Live cell imaging of γ-aminobutyric acid (GABA) signals in plants
Investigate plant stress responses by visualisation of GABA signals in real time using confocal microscopy techniques.
γ-Aminobutyric acid (GABA) is a stress-inducible metabolite and is believed to act as a recently discovered stress signal in plants that links metabolism to physiological responses. The speed of the GABA response varies from seconds to a few days; however, it is unclear when and where GABA is stimulated by stress in plants.
A recent discovery of a synthetic GABA fluorescence sensor allows a real time imaging of GABA metabolism at cellular levels in mammals. Here, we express this sensor in plants for the first time.
This project will visualise GABA signals in plants in real time, and is expected to reveal the spatial and temporal regulation of GABA in plants by multiple stresses.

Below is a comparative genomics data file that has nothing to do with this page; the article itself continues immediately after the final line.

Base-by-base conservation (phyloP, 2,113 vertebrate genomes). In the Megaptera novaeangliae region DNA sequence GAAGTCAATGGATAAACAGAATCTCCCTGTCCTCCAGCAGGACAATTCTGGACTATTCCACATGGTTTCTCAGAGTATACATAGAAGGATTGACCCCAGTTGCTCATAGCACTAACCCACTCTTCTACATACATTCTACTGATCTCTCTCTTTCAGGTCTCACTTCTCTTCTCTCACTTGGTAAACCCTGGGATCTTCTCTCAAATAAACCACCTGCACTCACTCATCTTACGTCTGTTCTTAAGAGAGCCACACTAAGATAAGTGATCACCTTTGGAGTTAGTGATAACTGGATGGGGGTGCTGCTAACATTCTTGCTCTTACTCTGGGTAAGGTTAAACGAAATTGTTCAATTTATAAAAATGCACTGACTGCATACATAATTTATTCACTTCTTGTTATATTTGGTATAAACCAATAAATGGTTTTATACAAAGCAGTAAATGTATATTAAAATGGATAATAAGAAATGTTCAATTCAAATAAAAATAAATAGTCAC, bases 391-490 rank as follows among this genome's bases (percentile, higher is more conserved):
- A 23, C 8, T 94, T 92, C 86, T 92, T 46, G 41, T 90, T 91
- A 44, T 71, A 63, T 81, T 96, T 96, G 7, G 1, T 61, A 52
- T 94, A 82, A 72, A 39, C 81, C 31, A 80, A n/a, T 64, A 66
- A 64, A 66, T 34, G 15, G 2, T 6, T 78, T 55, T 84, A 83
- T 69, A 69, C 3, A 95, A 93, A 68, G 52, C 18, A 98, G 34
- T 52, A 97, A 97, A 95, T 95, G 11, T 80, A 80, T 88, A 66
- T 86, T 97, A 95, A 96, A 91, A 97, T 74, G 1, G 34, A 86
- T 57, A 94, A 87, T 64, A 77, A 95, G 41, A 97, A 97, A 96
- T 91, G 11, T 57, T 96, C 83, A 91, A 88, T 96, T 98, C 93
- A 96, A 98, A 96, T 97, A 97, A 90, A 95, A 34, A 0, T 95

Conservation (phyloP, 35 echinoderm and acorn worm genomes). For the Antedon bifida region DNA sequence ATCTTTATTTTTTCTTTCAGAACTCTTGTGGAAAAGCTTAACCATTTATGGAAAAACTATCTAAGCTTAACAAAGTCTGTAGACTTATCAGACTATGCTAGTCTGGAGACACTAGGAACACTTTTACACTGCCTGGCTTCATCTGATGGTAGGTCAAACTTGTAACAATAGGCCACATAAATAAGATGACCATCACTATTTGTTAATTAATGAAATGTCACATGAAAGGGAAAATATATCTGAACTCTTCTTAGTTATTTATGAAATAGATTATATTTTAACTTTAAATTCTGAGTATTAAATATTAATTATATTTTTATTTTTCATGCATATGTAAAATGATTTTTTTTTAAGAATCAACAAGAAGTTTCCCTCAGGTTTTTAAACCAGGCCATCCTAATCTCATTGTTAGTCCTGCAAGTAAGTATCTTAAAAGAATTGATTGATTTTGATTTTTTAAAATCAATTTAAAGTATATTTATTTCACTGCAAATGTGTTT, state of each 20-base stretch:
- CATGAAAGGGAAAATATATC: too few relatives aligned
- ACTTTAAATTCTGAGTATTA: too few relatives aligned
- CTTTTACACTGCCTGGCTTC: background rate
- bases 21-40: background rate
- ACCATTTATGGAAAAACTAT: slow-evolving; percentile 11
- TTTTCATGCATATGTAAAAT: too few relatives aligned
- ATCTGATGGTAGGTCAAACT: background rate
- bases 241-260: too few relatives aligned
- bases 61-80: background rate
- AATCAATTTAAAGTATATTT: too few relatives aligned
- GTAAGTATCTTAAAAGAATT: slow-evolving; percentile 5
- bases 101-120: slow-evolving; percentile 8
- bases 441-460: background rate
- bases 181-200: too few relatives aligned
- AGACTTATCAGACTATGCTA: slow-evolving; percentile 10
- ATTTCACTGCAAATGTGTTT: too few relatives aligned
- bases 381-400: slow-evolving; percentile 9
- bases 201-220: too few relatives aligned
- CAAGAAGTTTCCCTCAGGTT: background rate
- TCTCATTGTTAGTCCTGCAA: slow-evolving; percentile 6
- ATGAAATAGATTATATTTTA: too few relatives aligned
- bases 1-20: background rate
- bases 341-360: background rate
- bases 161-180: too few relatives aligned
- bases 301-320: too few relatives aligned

You will develop skills in:
- Live cell confocal microscopy imaging
- Image analysis
Gilliham M, & Tyerman SD (2016) Linking metabolism to membrane signaling: the GABA-malate connection. Trends in Plant Science, 21(4), 295-301.
Ramesh SA, Tyerman SD, Gilliham M, & Xu B (2017) γ-Aminobutyric acid (GABA) signalling in plants. Cellular and Molecular Life Sciences, 74(9), 1577-1603.
Looger LL, Marvin JS, Shimoda Y, Magloire V, Leite M, et al. (2018) A genetically encoded fluorescent sensor for in vivo imaging of GABA. BioRxiv, 322578.
Co supervisor: Professor Matthew Gilliham
Research area: Plant biology and biochemistry
Recommended honours enrolment: Honours in Plant Science